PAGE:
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U.S. boosts missile defense funding, curb your enthusiasm on U.S. tax reform, and RBI poised to keep rates unchanged. Here are some of the things people in markets are talking about.
Shooting Down ‘Rocket Man’
U.S. Congressional defense committees reallocated more than $400 million in funds into missile defense programs in a bid to allay the threat posed by Kim Jong Un’s nuclear and military ambitions. The Pentagon has requested nearly $10 billion for the fiscal year that started in October. Boeing Co., Raytheon, and Orbital ATK Inc. are seen as the top beneficiaries of this shift in spending priorities. In testimony before the Senate Armed Services Committee on Tuesday, U.S. Defense Secretary Jim Mattis spoke out in support of Secretary of State Rex Tillerson’s diplomatic efforts with North Korea, which had been disparaged by U.S. President Donald Trump. Investors may be already over the threat of escalating tensions on the Korean peninsula, with the SPDR Gold Shares exchange-traded fund seeing its biggest outflow in more than two months on Monday. Chinese tourists don’t share those sentiments, though – the number planning to visit South Korea during this week-long national holiday slumped by 70 percent, according to the nation’s largest travel website.
Could Be Taxing
Strategists are warning investors that nothing is certain with tax reform after the White House’s initial proposal helped reignite risk appetite. Republican leaders are reportedly mulling capping the state and local tax deduction – which primarily benefits constituents in traditionally blue states – rather than than eliminating it entirely. Tennessee Senator Bob Corker said “softness” on ending this deduction raises questions about the party’s “intestinal fortitude” – an early sign that tax reform may face the same internal squabbles that imperiled earlier healthcare reform efforts. Kentucky Senator Rand Paul, for his part, also took exception with the Republicans’ tax proposal, fearing it would raise taxes on a substantial portion of the American middle class.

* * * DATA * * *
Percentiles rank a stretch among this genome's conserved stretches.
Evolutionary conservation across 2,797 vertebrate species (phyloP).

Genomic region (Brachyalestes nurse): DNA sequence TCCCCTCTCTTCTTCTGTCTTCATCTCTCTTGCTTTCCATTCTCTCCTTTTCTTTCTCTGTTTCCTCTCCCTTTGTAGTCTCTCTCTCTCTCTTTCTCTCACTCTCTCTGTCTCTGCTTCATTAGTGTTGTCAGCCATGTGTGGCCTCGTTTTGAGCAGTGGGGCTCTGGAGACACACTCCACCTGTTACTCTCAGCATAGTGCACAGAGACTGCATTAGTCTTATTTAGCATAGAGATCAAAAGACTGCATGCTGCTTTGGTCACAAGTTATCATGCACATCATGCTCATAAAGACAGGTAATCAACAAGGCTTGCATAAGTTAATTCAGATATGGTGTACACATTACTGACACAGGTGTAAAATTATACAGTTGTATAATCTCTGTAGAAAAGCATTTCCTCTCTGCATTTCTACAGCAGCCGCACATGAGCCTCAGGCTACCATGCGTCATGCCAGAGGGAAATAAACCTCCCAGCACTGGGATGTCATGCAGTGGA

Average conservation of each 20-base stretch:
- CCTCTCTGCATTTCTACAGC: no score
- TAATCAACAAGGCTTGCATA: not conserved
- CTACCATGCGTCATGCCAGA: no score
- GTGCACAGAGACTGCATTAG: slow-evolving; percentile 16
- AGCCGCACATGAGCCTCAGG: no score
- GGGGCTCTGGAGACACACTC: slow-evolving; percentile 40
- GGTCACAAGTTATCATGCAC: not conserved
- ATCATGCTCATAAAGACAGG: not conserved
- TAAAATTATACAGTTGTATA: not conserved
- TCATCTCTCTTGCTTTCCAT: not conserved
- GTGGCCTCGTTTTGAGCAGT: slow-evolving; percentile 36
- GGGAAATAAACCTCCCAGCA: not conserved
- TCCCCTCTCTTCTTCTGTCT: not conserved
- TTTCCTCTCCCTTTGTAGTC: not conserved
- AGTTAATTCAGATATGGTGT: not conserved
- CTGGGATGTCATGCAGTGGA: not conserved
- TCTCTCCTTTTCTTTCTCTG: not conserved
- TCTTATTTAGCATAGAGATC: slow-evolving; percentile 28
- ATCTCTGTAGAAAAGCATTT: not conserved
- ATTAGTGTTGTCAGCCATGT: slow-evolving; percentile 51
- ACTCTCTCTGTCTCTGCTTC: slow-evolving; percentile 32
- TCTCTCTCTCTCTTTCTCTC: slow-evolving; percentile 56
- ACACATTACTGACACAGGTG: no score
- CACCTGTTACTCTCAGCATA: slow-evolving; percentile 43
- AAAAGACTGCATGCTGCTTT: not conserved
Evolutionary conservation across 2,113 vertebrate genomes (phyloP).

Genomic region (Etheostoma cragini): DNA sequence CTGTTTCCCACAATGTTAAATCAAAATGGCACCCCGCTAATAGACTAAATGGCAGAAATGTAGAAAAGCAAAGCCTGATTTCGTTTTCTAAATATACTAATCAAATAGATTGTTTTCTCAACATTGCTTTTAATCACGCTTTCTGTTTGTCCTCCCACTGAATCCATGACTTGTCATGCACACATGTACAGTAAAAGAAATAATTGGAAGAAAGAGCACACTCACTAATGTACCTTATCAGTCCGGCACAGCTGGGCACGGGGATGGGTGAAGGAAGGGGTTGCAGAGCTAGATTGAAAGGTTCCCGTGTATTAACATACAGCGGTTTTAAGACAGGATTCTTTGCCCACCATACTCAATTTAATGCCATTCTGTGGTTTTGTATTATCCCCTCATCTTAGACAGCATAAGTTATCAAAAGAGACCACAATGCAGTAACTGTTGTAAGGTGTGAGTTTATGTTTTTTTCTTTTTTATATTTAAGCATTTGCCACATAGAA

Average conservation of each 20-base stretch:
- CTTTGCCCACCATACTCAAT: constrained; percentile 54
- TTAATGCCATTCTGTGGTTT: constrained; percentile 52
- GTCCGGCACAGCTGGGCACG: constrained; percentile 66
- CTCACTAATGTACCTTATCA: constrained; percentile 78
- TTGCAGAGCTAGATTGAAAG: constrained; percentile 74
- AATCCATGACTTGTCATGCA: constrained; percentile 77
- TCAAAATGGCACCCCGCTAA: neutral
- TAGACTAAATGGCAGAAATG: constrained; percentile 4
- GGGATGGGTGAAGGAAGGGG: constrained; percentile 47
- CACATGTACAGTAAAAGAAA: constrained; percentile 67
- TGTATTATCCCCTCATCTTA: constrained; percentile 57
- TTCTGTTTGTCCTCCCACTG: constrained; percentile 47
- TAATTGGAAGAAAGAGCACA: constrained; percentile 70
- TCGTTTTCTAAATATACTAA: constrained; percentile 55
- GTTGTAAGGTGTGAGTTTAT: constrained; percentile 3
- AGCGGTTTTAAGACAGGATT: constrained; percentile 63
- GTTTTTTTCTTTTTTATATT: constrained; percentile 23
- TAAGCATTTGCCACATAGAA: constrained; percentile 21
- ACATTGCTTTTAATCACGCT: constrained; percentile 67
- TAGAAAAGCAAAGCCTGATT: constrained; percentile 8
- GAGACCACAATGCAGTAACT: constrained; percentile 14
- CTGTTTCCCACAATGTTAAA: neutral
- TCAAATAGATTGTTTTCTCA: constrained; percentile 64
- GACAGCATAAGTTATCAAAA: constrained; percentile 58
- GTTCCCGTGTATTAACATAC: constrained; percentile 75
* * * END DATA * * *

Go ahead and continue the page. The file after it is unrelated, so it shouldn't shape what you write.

RBI to Stand Pat
The Reserve Bank of India is expected to keep its benchmark repurchase rate on hold at 6 percent after higher food prices drove inflation back toward the central bank's target in August. Policy makers may trim their forecasts for economic growth this year as a dearth of investment continues to weigh on activity. On Tuesday, India's finance ministry lowered a tax on fuel in a bid to help tame price pressures. Services purchasing managers' indexes for Australia and Japan in September are also slated for release, as is the Nikkei Singapore whole economy PMI.
Stubbornly low bond yields amid a synchronized global expansion and a Federal Reserve that's set to shrink its balance sheet continue to befuddle some portfolio managers as pessimism toward fixed income builds. Ten-year Treasury yields dipped on Tuesday even as JPMorgan said the share of its clients with a short position in the securities relative to their benchmark stands at 44 percent, the highest level in more than a decade. Investors are once again seeking protection from a pickup in price pressures by way of an inflation-protected Treasury exchange-traded fund. And while equity and foreign exchange volatility grind lower, Treasury volatility is starting to pick up, judging by Bank of America's MOVE Index.
The Dow Jones Industrial Average, Nasdaq Composite Index, Russell 2000 Index, and S&P 500 Index all closed at fresh records on Tuesday. Cyclical sectors – tech, industrials, and financials – paced the advance. Shares of automakers also posted strong gains on September sales figures that crushed expectations thanks to vehicle replacements following Hurricane Havey. West Texas Intermediate futures retreated for a second day ahead of Wednesday’s weekly U.S. inventory report. The Bloomberg Dollar Spot Index was virtually flat on the day. Nikkei 225 and S&P/ASX 200 equity futures are both trading in positive territory ahead of the open on Wednesday.
What we’ve been reading
This is what caught our eye over the last 24 hours.
- Ex-Goldman banker (and former 1MDB adviser) Tim Leissner is barred from U.S. securities.
- Bank of Japan’s glass ceiling starts to crack.
- Catalonians run Spanish police out of town.
- Buffett may trade some stocks based on Trump's tax plan.
- Australia's internet is slower than Kenya's.
- Justin Trudeau loves this Jay Z-backed sock startup.
- The new Apple Watch, reviewed.